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Report cites rise in cases of child abuse in Mass.

State advocate says data show need for services

Allegations of child abuse outside of children's homes rose by 16 percent in Massachusetts in 2013, according to a new state report, providing fresh incentive for Governor-elect Charlie Baker and his administration to keep the focus on vulnerable children after a tumultuous year for child welfare officials.

The 40-page report from the state Office of the Child Advocate found there were 538 supported allegations of abuse and neglect of children in settings such as foster homes, day care, and schools in 2013, compared with 465 allegations in 2012.

Gail Garinger, head of the Office of the Child Advocate, said her annual report underscored the need for a larger web of state officials and advocates to be involved in protecting children beyond the embattled Department of Children and Families.

"We are obviously concerned that kids [who] are already vulnerable are subjected to further abuse or neglect,'' Garinger said in an interview. "Not one of us can do it all."


The Department of Children and Families has been under intense scrutiny since the high-profile disappearance and death of 4-year-old Jeremiah Oliver, whose body was discovered in April 2014 along a central Massachusetts highway months after his disappearance. His mother faces charges of child abuse.

The subsequent controversy led to the resignation of the DCF commissioner, Olga Roche. Governor Deval Patrick increased the agency's budget this year by $14.2 million to $827 million in order to hire more social workers and supervisors and instill other improvements.

Erin Deveney, interim DCF commissioner, said last week in a written statement that the agency already has hired 548 new social workers, supervisors, and managers since January, and she looks forward to "continuing this progress over the coming years."

The agency has 269 more social workers on staff than it did earlier this year, state officials said.

Billy Pitman, a spokesman for Baker's transition office, said in a written statement Tuesday that the governor-elect "values the advice and recommendations of the Office of the Child Advocate and the important role the office plays in keeping our children safe."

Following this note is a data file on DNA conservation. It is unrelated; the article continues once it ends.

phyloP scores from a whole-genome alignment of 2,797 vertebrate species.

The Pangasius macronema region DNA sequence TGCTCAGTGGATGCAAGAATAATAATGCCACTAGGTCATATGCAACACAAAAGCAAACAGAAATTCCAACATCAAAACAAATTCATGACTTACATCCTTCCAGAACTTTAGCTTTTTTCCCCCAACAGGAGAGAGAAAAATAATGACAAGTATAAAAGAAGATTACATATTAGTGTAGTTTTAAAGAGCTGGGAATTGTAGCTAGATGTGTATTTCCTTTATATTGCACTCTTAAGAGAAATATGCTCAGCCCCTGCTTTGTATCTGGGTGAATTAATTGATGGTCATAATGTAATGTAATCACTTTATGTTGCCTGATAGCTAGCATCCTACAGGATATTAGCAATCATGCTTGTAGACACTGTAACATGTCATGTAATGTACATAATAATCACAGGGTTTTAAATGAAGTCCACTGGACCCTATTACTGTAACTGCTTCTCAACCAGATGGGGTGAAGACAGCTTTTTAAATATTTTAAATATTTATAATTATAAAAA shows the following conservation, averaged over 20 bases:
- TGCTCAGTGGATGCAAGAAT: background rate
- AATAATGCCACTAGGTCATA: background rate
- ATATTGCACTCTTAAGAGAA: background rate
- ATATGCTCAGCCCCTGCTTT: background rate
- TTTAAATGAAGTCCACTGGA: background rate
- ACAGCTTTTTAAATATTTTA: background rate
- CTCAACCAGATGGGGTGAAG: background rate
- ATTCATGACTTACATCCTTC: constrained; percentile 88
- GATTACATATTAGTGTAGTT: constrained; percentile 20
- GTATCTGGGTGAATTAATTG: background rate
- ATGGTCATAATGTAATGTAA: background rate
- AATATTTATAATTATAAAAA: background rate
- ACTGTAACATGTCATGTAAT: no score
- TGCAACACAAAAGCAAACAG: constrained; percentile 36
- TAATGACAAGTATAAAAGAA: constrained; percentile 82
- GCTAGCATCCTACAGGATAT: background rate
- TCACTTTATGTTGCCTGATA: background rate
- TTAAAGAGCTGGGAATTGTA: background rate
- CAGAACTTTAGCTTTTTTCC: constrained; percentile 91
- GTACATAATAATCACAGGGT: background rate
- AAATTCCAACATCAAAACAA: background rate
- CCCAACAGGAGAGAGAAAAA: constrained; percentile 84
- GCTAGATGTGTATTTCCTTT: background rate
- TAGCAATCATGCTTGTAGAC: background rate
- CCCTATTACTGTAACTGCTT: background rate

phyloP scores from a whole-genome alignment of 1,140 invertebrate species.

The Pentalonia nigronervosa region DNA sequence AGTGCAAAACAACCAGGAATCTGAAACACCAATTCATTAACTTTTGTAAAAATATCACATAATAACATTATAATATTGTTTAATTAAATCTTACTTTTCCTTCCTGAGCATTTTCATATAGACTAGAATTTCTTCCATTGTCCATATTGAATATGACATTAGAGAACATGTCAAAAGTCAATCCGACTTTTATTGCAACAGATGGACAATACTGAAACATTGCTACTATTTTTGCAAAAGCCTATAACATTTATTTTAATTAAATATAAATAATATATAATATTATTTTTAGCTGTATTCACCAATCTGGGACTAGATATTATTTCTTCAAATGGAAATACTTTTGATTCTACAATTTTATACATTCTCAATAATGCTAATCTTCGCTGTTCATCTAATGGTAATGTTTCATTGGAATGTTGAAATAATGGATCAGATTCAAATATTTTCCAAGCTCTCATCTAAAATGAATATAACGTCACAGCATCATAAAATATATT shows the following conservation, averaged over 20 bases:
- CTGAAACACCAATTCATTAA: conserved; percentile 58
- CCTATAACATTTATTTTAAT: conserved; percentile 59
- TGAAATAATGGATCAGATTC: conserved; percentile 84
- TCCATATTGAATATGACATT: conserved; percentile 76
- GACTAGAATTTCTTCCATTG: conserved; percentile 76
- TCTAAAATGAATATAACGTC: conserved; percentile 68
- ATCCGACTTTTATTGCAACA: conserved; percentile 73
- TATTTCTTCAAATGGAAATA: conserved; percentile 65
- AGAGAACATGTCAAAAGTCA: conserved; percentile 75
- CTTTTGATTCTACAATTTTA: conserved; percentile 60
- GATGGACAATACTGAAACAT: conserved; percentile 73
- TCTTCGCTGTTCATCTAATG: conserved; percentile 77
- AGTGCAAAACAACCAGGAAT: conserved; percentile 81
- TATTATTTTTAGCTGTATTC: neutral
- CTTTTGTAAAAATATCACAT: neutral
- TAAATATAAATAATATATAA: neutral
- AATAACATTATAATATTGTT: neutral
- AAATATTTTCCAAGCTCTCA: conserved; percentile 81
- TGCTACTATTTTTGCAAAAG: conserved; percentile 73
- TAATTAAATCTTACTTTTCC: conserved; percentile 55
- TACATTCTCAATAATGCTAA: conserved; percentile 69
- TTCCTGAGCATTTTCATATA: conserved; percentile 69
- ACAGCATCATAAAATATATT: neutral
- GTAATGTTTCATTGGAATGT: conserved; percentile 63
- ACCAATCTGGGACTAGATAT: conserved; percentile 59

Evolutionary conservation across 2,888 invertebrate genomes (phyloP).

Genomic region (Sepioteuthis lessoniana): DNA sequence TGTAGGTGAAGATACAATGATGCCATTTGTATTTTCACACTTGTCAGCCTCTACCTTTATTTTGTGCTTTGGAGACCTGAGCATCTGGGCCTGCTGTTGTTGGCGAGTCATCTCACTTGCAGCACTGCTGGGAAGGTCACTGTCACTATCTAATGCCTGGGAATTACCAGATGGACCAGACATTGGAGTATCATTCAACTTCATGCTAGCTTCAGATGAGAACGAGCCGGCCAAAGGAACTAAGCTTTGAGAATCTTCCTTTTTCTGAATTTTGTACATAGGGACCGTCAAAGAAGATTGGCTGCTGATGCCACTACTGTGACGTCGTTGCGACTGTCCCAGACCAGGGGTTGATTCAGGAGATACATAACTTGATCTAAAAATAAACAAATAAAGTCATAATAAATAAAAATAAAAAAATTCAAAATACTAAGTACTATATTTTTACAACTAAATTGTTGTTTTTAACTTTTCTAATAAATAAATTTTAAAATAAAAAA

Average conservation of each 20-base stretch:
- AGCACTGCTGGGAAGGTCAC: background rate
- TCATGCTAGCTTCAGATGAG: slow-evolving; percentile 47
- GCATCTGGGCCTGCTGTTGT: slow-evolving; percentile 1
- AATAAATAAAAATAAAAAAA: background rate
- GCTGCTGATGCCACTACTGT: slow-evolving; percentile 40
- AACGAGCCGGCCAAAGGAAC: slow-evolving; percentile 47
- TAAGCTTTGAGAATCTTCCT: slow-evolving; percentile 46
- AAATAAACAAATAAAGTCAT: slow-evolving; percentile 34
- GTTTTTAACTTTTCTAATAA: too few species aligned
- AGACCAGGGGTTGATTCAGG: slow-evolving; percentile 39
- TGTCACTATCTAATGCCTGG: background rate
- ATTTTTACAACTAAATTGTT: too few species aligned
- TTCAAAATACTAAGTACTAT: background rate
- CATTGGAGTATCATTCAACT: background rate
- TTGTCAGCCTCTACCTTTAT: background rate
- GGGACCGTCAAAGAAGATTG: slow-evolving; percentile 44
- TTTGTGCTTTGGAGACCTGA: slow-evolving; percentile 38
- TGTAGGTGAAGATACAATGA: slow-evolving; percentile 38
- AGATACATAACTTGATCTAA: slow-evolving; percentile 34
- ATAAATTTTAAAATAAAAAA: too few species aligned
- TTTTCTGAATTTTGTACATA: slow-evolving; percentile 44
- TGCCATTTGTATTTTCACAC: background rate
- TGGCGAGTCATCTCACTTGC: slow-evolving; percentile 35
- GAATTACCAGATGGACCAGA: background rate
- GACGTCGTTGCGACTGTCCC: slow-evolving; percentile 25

Pitman said Marylou Sudders, Baker's Health and Human Services secretary-designate, has worked closely with the office and "will continue to recruit strong leaders to take on the challenges at hand in order to protect Massachusetts' most vulnerable."

Garinger joins a growing number of public officials and child advocates putting pressure on Baker to focus on children's issues when he takes office in January.

Earlier this month, an appeals court judge upheld a lower court ruling dismissing a lawsuit against the Department of Children and Families, but highlighted the need for the state to make improvements in the way officials protect vulnerable children.

"The plaintiffs have articulated convincing moral arguments that Massachusetts should do better," Chief Judge Sandra Lynch wrote in the ruling.

"Improvements in the system must come through the normal state political processes. The problems are now for the Governor and legislature of Massachusetts to resolve."

Garinger's report, released earlier this month, is a stark reminder of the dangers faced by at-risk children.

Among its findings, the Office of the Child Advocate said it received 98 "critical incident reports" last year involving children getting state services who died or were seriously injured, compared with 88 reports in 2012.

Last year's deaths included two infants who were killed by caretakers, three children who drowned in swimming pools or ponds, and a 2-year-old who strangled in the straps of her car seat, the report said. A 15-year-old girl died by hanging herself, according to the report.

Ten babies also died in what appeared to be Sudden Unexpected Infant Death, a category including suffocation and unexplained causes, the report said. Of the five confirmed by medical examiner's office, each died in what is considered "unsafe sleep" situations, which puts children more at risk of sudden death, including sharing a bed with an adult or sleeping on their bellies, the report said.


The New England Center for Investigative Reporting earlier this year found that children in homes supervised by state social workers die unexpectedly at a rate at least twice that of infants statewide.

To prevent future deaths, the Office of the Child Advocate released a series of recommendations including better education of parents about safe sleep practices and funding of a state-mandated child fatality review program that looks for ways to make children safer.

Eli Newberger, a child abuse expert and pediatrician, said he was frustrated that the advocate's report did not take an even stronger stance on the "appalling budgetary limitations" that hamper the state's ability to analyze child deaths.

He said the advocate's office, which reports directly to the governor, should be allowed to be more independent, a change that would need to be done through legislation.

"In my opinion, this office should be . . . free to express conflictual opinions, and go to bat for children much more aggressively,'' Newberger said.

"Other states, and many other countries where children's rights are in the forefront, have done this."

Laurie Myers, a child advocate who sits on a transition team committee meant to help the Baker administration set priorities for the new year, said she plans to keep beating the drum for doing more to help vulnerable children.


"We can't just throw money at the issue,'' she said. "There needs to be systematic changes."

The New England Center for Investigative Reporting (www.necir.org) is a nonprofit news outlet based at Boston University and WGBH-TV and Radio in Boston. Jenifer B. McKim can be reached at jmckim@bu.edu.